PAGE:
Gary Doran

Analysis of Opponent Scoring Against Todd Graham’s Defenses ’06-’16

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The 2016 season has come to an end, and again, the ASU defense gave up too many points, yards, big plays, you name it. To search for some answers to the defensive woes, ASU Devils Den decided to look back over the points given up each game by the eleven teams coached by Todd Graham starting with the 2006 Rice team through the 2016 Territorial Cup game.

Our analysis left off nine games that were against lower division teams, and also the bowl game for Pittsburgh after coach Graham left the program.  A total of 134 games were analyzed from coach Todd Graham’s teams with the following results:

coordinators

There isn’t much difference between the two different defensive coordinators under Todd Graham in his eleven-year tenure. There is only a six-percent difference between the two in terms of the average points per game each had given up in their time as his coordinators.  The winning percentage is fairly close for the two also.

recordsThe opponents’ records are the season records minus the games against Graham’s teams

The big thing to notice is the opponents’ record against Graham’s Tulsa teams. In his four seasons there his teams won 66-percent of their games against like competition, however, those opponents had a winning percentage against other teams of only 47-percent. On the other hand, the competition against his ASU squads have been against teams with an overall win-loss record against other competition of 58-percent.

given_up

One thing that is not shown in the table is that in 134 games, no Graham coached team has shut out an opponent. Additionally, only about one in twelve games kept an opponent scoring ten points or less. In fact, there were as many games where the opponent scored more than 50 points as was held to ten points or less.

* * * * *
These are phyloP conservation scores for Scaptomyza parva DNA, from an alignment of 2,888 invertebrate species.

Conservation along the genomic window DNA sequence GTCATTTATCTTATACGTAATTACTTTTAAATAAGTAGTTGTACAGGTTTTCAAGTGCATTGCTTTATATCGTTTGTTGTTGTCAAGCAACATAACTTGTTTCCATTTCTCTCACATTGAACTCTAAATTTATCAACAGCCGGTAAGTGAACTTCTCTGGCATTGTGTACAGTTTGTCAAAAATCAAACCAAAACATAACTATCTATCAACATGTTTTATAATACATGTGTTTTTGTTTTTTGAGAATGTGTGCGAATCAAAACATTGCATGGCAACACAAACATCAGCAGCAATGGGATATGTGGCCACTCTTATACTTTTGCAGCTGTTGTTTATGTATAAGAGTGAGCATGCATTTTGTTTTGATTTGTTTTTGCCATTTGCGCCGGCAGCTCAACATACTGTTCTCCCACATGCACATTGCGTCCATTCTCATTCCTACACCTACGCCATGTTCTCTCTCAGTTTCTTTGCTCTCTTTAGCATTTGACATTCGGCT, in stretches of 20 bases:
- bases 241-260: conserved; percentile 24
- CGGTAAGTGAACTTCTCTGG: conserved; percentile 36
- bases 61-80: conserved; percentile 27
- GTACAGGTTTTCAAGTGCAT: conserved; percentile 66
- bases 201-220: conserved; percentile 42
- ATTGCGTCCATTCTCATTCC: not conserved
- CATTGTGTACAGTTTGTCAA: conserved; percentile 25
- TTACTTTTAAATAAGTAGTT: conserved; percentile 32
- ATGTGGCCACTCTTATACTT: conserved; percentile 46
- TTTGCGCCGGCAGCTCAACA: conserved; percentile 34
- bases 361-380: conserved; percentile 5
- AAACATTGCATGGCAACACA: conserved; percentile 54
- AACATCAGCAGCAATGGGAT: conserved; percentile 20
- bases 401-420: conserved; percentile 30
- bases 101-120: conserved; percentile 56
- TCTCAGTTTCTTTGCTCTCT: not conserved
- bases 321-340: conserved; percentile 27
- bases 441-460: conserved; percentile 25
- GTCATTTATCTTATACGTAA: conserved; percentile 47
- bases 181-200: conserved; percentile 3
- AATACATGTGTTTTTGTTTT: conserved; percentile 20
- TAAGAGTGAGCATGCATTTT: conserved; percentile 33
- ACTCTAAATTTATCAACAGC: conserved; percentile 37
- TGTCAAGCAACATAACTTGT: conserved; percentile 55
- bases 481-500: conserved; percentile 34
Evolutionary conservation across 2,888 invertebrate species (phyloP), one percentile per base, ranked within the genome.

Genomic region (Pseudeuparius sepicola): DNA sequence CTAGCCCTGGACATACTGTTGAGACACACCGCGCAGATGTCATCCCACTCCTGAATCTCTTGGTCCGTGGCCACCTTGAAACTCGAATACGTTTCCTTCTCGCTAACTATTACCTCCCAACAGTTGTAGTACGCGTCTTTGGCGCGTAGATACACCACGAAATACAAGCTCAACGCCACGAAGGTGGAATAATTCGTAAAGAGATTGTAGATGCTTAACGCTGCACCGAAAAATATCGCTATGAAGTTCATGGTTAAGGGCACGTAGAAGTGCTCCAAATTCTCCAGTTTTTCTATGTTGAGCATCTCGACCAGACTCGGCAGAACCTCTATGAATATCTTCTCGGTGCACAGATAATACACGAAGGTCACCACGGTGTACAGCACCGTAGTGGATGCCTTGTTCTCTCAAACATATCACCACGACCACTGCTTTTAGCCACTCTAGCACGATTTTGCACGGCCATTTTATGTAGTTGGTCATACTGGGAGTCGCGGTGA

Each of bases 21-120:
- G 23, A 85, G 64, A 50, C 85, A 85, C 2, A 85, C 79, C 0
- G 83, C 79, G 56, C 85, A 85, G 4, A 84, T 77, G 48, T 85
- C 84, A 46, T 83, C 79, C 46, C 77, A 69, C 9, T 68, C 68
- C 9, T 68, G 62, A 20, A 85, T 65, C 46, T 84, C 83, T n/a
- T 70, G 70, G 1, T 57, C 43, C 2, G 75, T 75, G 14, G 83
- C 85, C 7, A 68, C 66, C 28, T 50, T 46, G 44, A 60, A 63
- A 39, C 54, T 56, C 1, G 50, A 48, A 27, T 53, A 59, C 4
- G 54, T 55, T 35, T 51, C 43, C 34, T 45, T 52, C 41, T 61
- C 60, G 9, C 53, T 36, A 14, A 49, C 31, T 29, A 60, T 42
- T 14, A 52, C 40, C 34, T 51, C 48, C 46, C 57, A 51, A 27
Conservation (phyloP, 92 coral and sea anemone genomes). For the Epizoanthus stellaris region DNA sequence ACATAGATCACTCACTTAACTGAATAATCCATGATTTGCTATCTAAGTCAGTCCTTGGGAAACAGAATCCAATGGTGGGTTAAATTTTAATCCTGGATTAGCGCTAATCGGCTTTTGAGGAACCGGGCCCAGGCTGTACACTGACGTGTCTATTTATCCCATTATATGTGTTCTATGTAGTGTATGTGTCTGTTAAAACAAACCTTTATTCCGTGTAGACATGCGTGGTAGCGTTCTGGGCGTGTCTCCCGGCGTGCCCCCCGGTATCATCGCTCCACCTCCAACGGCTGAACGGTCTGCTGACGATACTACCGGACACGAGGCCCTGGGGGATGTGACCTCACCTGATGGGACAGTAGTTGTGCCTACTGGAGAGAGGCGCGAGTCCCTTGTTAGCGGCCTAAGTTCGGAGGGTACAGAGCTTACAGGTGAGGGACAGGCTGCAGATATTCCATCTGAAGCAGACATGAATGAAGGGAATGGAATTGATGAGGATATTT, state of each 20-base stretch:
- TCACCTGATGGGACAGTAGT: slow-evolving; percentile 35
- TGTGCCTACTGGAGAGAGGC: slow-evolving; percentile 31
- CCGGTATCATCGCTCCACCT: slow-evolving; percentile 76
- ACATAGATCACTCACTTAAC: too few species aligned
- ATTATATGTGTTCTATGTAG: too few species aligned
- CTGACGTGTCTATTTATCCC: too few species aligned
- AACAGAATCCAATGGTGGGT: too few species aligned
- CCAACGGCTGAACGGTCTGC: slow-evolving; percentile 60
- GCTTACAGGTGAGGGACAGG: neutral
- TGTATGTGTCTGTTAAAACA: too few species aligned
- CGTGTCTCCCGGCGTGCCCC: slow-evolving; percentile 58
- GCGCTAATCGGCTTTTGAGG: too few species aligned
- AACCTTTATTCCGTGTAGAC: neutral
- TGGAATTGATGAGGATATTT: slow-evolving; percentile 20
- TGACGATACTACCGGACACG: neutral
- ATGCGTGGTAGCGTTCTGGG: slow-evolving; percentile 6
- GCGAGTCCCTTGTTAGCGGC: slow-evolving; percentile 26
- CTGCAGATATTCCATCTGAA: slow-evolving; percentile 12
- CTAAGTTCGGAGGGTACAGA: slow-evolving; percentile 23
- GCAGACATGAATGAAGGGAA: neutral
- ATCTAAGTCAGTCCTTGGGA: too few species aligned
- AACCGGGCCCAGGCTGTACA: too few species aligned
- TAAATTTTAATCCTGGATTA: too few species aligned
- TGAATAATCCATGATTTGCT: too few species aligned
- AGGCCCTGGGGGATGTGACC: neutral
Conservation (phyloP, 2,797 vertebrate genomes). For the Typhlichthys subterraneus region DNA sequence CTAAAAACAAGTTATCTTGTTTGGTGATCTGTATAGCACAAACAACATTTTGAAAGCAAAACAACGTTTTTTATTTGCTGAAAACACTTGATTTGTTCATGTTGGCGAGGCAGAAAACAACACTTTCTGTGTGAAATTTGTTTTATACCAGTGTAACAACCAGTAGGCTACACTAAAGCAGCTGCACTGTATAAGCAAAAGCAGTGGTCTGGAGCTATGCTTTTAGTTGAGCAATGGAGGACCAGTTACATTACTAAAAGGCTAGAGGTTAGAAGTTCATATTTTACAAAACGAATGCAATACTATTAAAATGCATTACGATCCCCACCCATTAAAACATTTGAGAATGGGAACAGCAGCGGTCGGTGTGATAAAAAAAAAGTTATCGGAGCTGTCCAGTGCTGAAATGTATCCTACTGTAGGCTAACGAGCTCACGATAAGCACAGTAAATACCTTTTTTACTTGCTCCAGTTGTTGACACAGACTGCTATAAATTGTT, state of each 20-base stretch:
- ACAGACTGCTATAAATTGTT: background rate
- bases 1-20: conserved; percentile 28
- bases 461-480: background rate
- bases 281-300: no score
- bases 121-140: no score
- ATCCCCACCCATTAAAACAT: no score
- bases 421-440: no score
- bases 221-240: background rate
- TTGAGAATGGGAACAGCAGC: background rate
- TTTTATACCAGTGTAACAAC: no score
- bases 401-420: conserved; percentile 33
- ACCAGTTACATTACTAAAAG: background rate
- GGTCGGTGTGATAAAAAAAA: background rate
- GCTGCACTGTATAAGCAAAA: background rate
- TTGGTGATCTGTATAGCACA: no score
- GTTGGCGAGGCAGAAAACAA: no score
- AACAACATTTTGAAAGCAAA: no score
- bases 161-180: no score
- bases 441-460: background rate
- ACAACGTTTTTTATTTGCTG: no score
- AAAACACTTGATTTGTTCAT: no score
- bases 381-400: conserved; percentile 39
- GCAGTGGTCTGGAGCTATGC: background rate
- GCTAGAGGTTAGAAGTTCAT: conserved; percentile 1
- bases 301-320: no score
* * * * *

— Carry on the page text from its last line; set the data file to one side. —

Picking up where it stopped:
won_lost

It is interesting that with three of the four programs Todd Graham has coached, the average points his defenses allowed per game is very similar between the games they lose (Pitt was the exception). As poor as the ASU defense has been the last two years, the overall average scores allowed when they lose a game is actually less than it was at Tulsa. The big difference was that there were fewer losses at Tulsa.  The defenses at ASU averaged allowing about half the points when they won, as when they lose.

wins

Almost half the teams playing against Graham’s Rice, Tulsa and Pittsburgh teams won only five games or less in their seasons against the rest of their competition. For his ASU teams, only 30-percent of the games were against teams that won five games or less in a season against other competitors.

One very positive aspect for Graham’s ASU squads is that in games against teams that won between seven and nine games against other competition, he won 53-percent of those games, whereas at his other three stops combined, he only won 33-percent of those games.

average_pts

Over the last five years, when Graham’s ASU teams faced an opponent that won 10 or more games against its other competition, his teams gave up an average of almost 42 points per game. Also, it was almost 40 points per game at the other three stops. A telling stat is that against teams with five or less wins a season against other teams, Graham’s teams still averaged giving up almost 26 points per game. Most of those teams had losing records for the season and still averaged scoring roughly 26 points against a Todd Graham coached team.